On snow removal and garbage collection

Like most people, I struggled to get around after the snow storm hit. On Monday Dec 27, I checked the MTA web site, which said “Good Service” for all express bus routes. Walking to the bus stop (Arden Ave & Drumgoole Rd), I saw one bus, stuck at the intersection, unable to get up the hill at Arden Ave. I then walked to the train station. The platform was nicely shoveled, and the waiting area was open, and there were signs that a train came by at some point (the rails themselves had little snow on them). No sign was posted about services (or lack thereof). After about an hour, myself and other people waiting started to give up. One person, after repeated attempts, got through to someone at the MTA, who said service wasn’t running at all, and they have no idea when it will be running. I stopped at a local deli (which of course was open), bought a coffee and egg sandwich, and walked back home.

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The amount of work to deal with a significant snowfall is tremendous. Staten Island was reported to get between 18 and 29 inches (varying reports I’ve gotten from different news sources). A news report stated that “every inch of snow costs $1 million to remove”. Keeping trains and buses moving, and streets clear, is a lot of work for a lot of people.

It took two to three days, but things started to return to normal, thanks in part to hard-working public sector workers and hard-working residents (like me, who dug a trench through the hard-packed snow at the end of my block so the snow melt can work its way towards a sewer and not create street and sidewalk flooding). At least, MOST things returned to normal.

Garbage pickup has been suspended since December 25 (the Christmas holiday), and has not resumed until January 3 — a span of NINE days, including two major holidays. I can understand the difficulty in cleaning up snow AND picking up garbage, especially when the same group of people do both. Recycling, however, is not resuming today. The Dept. of Sanitation can not give an estimate as to when recycling pickup will resume.

My garbage pickup days are Wednesday and Saturday, with Saturday being the recycle day. So, assuming my garbage pickup resumes on Wednesday of this week, I will have gone 14 days without garbage pickup. Assuming my recycling will not be picked up this Saturday (since recycling pickup is suspended until further notice), I will have gone 21 days without recycling pickup.

I called 311 last night to find out what I’m supposed to do with my recycling. A summary of the dialog follows:

Me: “Do I put out the recycling with my normal garbage?” ”
311: “No, you still have to recycle.”
Me: “But no one is coming to pick up the recycling.”
311: “Correct, you can’t put it out with the regular garbage. You still have to recycle.”
Me: “So where am I supposed to put three weeks worth of recycling?”
311: “I don’t know.”

In the week since the snowstorm hit, I have seen plenty of private garbage companies and carting companies hauling commercial trash. They do this because (1) they get paid to do it, and (2) people who hire them get fined if they don’t do it. There’s an incentive to pick up the trash — as there should be; keeping trash off the streets is important.

Also in the past week, I have seen garbage trucks driving up and down streets of Staten Island — with a plow affixed to the front. Is there any reason why these trucks can’t also pick up garbage? They’re already going down the street, aren’t they? Even more perplexing was the garbage truck (with plow) driving in my neighborhood, with a salt truck (with plow) directly behind it. Why do you need to send a garbage truck with a plow to escort a salt truck with a plow? Can’t the garbage truck go to another block that needs plowing — or, better yet, pick up garbage?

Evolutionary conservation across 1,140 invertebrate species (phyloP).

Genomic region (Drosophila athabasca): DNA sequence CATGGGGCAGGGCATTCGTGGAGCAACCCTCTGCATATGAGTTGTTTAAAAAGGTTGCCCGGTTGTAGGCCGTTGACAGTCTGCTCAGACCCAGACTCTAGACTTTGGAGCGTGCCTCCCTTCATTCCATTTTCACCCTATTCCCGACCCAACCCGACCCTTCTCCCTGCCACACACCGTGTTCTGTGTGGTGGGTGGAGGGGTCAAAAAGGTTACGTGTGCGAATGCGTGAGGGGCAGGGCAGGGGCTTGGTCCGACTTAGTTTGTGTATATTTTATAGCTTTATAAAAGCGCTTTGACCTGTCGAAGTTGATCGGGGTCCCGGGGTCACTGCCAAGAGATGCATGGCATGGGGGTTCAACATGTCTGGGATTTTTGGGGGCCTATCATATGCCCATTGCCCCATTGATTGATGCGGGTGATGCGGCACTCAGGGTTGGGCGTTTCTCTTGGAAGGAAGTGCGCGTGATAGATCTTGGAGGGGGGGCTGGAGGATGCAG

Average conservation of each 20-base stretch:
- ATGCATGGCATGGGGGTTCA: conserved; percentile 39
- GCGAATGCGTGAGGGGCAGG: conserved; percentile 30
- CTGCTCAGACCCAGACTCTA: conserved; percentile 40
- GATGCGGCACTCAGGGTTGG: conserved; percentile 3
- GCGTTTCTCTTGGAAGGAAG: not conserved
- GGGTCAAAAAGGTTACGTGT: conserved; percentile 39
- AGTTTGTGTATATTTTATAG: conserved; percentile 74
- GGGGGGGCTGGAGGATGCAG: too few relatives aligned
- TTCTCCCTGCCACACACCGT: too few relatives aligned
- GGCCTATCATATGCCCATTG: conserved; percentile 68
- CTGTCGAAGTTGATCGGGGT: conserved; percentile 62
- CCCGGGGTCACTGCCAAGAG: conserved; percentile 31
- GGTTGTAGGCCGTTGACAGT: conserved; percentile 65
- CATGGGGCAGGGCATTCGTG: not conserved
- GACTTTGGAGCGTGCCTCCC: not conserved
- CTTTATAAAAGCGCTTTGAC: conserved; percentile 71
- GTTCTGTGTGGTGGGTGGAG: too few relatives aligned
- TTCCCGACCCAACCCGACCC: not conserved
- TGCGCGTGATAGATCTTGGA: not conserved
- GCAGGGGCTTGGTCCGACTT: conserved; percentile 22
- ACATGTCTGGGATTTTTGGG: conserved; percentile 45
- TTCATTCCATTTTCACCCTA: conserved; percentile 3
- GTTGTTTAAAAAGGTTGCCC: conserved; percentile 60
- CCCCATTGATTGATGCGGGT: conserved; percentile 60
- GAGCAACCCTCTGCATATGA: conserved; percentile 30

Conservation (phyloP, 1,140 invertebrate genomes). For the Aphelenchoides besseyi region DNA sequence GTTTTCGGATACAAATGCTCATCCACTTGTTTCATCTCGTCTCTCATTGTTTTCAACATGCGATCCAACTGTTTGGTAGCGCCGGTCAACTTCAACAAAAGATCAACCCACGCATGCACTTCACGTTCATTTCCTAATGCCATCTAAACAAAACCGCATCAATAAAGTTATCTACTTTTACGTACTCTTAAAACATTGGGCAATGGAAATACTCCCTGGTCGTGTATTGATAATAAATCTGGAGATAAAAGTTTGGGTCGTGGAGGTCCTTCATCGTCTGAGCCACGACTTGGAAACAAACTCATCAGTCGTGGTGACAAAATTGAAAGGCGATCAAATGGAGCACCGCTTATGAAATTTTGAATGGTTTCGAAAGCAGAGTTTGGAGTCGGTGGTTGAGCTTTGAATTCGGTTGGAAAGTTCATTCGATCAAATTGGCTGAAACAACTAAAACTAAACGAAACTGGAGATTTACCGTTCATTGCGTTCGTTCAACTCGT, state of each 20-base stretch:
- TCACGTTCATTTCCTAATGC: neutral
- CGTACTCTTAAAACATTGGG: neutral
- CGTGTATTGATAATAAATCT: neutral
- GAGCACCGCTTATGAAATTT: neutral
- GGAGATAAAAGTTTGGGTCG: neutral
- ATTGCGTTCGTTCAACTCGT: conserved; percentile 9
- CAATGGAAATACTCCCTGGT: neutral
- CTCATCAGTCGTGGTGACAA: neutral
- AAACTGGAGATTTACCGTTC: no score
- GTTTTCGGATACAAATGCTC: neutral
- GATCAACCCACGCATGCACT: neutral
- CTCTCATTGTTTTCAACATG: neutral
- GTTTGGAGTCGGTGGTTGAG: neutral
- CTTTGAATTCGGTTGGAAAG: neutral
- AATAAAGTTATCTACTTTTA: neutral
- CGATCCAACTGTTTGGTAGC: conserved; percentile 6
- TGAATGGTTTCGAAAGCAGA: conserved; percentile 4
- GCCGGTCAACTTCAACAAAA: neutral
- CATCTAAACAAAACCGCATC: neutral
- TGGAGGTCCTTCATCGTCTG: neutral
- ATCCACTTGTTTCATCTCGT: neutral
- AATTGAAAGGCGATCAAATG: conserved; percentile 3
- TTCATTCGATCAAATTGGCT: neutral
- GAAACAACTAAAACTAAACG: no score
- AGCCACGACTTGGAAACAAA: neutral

The reason why private carting can do its job where others can’t is that there is no incentive for the Department of Sanitation to pick up trash. They don’t get fined if they don’t do it; in fact, if you put your garbage out and they don’t pick it up, and you leave it at the curb, they’ll fine YOU for leaving garbage out. They can get around to it when they get around to it, because they know the residents can’t fire them for a job poorly done.

Which is why I want out. I no longer need the services of the Department of Sanitation. I will take care of my own garbage. I’ll find a company to take it. Maybe I’ll have to transport it to them, or maybe they’ll transport it to me. In fact, one of my neighbors expressed interest in the same. So we’ll hire a company to pick up the trash on our block. I’ll take the money spent off my NYC tax bill, since I no longer use those city services. The Dept of Sanitation can now focus on keeping the city street clean (the street I pay taxes to maintain), but they don’t have to stop at my house any more — or perhaps, on my block. Maybe I’ll get two blocks, or heck, maybe my entire neighborhood to join me. I’m sure some private companies would love the opportunity to take residential garbage for a fee, and the competition would be welcome.

Does this sound crazy? It shouldn’t. Earlier in 2010, Deputy Mayor Stephen Goldsmith said he wouldn’t rule out fees for residential garbage pickup. Prior to 1957, the city picked up commercial garbage; things changed in 1957 when the city opted out of that business (much to the happiness of organized crime). Crafty ways to handle residential garbage is already happening in other places (Toronto, New Jersey).

It should happen here, too.

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5 Comments.

  1. Great article!

    Unfortunately, the link to the Toronto example got busted by bit.ly, here it is: http://news.nationalpost.com/2010/10/09/chris-selley-privatizing-trash-isn%E2%80%99t-that-stinky/

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